We had a hurricane threaten Mobile that fall. One thing you sell a ton of during a hurricane is bread. Our normal delivery schedule was Monday, Tuesday, Thursday-Saturday with Wednesdays and Sundays “off.” The hurricane was due to hit Wednesday afternoon. Tuesday was normally a light delivery day for us – not too many people shop Tuesday – Thursday so we’d put in just enough bread to keep the shelves stocked until Thursday. With the hurricane threat, we went out and did our first run, and when we got back to the depot we got a second delivery from New Orleans and we went back out again. I think I got to the depot at 4:00 a.m. that day and didn’t get back home again until 10:30. Wednesday we got up and the hurricane was still due to come ashore around Mobile, and they had sent us another delivery, so we went back around a third time. I got to three stores before they shut down, and I drove back to the depot in sheeting rain and fifty mile-an-hour winds, the roof of the empty truck sounding like a million ball bearings were pouring down on it. I gassed up my truck, parked it at the depot, and even though the forecast was still saying that the hurricane was due to hit, went to my mother-in-law’s house in a high part of the city and I passed out dead asleep. Luckily the hurricane turned and spared the city but I was so deathly exhausted that I wouldn’t have cared one way or the other.

The job wore on me as the months passed. I could never shake the sleep-deprived feeling that seemed to follow me constantly. I disliked the fact that when I finished my time on the road in my truck I still had to do more work later in the day. I hated that getting a day off was almost impossible, that if St.Jon and I wanted to take a day to go to the beach or over to Fairhope on the other side of Mobile Bay that I’d have to wrangle a deal with another guy who was feeling just as worn out as me. One of the ways I dealt with the stress was by eating the honey buns I carried around in the truck right behind my driver’s seat.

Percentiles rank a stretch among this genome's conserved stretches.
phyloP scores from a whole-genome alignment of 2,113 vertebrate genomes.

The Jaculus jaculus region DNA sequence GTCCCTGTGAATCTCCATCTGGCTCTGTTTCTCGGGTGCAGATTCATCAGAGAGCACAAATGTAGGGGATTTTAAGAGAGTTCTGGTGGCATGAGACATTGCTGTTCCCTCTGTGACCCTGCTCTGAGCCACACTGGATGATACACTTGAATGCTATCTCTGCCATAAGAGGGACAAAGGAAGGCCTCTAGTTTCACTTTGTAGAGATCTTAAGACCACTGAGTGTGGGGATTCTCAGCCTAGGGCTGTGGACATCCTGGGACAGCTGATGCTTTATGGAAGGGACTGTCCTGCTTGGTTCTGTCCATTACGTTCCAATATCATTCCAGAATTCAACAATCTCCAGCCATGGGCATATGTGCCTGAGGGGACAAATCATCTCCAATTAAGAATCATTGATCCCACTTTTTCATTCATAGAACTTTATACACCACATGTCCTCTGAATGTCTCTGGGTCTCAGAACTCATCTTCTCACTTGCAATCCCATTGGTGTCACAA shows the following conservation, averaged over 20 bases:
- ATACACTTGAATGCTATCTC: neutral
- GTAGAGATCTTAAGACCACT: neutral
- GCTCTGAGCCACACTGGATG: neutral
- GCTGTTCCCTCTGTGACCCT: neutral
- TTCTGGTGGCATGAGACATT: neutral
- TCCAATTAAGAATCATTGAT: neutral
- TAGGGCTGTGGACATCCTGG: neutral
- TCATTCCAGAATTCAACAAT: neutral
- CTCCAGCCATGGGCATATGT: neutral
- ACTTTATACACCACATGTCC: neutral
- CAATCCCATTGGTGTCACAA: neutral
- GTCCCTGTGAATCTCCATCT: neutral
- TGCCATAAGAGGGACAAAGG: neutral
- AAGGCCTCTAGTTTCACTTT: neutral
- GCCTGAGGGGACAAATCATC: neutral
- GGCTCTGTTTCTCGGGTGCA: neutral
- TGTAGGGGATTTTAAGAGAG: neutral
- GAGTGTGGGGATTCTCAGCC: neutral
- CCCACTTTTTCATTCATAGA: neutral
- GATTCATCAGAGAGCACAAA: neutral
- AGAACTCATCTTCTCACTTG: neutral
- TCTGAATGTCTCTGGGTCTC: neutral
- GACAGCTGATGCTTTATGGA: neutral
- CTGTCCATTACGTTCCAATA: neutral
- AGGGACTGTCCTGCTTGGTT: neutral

In some ways though I actually did well at my job and found ways to make it bearable. Since I was good with computers and numbers, I got my ordering down to a science and seemed to find a sweet spot in some of my stores between running out and bringing too much stale bread back. I found ways to work on my orders while waiting in line to get checked in at other stores. Since Mondays were my busiest days, I would go out to grocery stores Sunday night a few hours before they closed, take inventory and pull my stale bread to the back of the store so I could breeze through the next day. I would pre-build my orders in the warehouse before I left the depot, as it was far more comfortable to be stacking and organizing bread inside the depot at 4 in the morning compared to in a hot truck behind a store at 10 in the morning. I got a little battery-powered tape player and would listen to books on tape to help the time on the road go by. It wasn’t much, but it helped get me through the week.

Ultimately though I realized that this wasn’t going to be the life for me – I felt exhausted and I felt like I was missing time with my family. I longed for the chance to just have a weekend together. I called up my old boss in Ticketmaster to see if she had any contacts in the U.S. and she put me in touch with their Atlanta office. They were looking to hire a customer service manager, and a few interviews later I landed the job and I was done being a delivery driver.

While I wouldn’t ever want to go back to that life, I do feel like the time I spent in that job taught me a lot, both about what I had the capacity to do when I had to, and what I did and didn’t like about work. While I wouldn’t go so far as to say “I wouldn’t trade it for anything,” I also feel like I didn’t waste my time doing the job and feel a little bit proud of myself that I was able to survive it.